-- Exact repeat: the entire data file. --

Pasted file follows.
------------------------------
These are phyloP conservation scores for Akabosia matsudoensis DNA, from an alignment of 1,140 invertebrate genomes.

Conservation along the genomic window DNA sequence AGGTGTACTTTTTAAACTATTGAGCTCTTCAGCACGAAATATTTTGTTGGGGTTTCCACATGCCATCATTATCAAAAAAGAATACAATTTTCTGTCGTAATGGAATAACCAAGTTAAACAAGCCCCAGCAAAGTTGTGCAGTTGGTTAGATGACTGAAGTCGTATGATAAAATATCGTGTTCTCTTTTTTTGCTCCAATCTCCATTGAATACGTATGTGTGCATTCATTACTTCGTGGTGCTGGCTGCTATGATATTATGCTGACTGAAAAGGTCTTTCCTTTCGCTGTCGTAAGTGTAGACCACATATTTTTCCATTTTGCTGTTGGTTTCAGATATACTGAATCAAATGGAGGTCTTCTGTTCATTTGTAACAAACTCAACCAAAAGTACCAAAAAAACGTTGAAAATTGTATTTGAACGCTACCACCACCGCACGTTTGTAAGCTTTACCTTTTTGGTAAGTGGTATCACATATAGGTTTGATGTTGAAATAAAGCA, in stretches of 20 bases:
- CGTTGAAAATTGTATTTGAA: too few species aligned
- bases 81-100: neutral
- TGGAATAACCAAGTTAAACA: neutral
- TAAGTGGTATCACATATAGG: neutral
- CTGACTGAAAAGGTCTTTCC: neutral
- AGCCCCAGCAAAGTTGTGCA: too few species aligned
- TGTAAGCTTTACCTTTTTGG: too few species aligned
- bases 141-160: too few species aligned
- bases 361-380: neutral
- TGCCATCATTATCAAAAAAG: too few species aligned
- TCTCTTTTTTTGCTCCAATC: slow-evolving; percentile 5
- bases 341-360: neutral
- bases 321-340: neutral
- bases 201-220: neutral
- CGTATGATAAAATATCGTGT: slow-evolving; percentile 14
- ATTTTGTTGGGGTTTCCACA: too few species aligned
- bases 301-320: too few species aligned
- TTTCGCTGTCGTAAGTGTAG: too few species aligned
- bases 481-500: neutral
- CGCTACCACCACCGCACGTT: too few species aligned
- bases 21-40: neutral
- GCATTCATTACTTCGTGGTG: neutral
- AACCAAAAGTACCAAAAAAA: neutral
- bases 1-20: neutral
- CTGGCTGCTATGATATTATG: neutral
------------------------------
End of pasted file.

These are phyloP conservation scores for Akabosia matsudoensis DNA, from an alignment of 1,140 invertebrate genomes.

Conservation along the genomic window DNA sequence AGGTGTACTTTTTAAACTATTGAGCTCTTCAGCACGAAATATTTTGTTGGGGTTTCCACATGCCATCATTATCAAAAAAGAATACAATTTTCTGTCGTAATGGAATAACCAAGTTAAACAAGCCCCAGCAAAGTTGTGCAGTTGGTTAGATGACTGAAGTCGTATGATAAAATATCGTGTTCTCTTTTTTTGCTCCAATCTCCATTGAATACGTATGTGTGCATTCATTACTTCGTGGTGCTGGCTGCTATGATATTATGCTGACTGAAAAGGTCTTTCCTTTCGCTGTCGTAAGTGTAGACCACATATTTTTCCATTTTGCTGTTGGTTTCAGATATACTGAATCAAATGGAGGTCTTCTGTTCATTTGTAACAAACTCAACCAAAAGTACCAAAAAAACGTTGAAAATTGTATTTGAACGCTACCACCACCGCACGTTTGTAAGCTTTACCTTTTTGGTAAGTGGTATCACATATAGGTTTGATGTTGAAATAAAGCA, in stretches of 20 bases:
- CGTTGAAAATTGTATTTGAA: too few species aligned
- bases 81-100: neutral
- TGGAATAACCAAGTTAAACA: neutral
- TAAGTGGTATCACATATAGG: neutral
- CTGACTGAAAAGGTCTTTCC: neutral
- AGCCCCAGCAAAGTTGTGCA: too few species aligned
- TGTAAGCTTTACCTTTTTGG: too few species aligned
- bases 141-160: too few species aligned
- bases 361-380: neutral
- TGCCATCATTATCAAAAAAG: too few species aligned
- TCTCTTTTTTTGCTCCAATC: slow-evolving; percentile 5
- bases 341-360: neutral
- bases 321-340: neutral
- bases 201-220: neutral
- CGTATGATAAAATATCGTGT: slow-evolving; percentile 14
- ATTTTGTTGGGGTTTCCACA: too few species aligned
- bases 301-320: too few species aligned
- TTTCGCTGTCGTAAGTGTAG: too few species aligned
- bases 481-500: neutral
- CGCTACCACCACCGCACGTT: too few species aligned
- bases 21-40: neutral
- GCATTCATTACTTCGTGGTG: neutral
- AACCAAAAGTACCAAAAAAA: neutral
- bases 1-20: neutral
- CTGGCTGCTATGATATTATG: neutral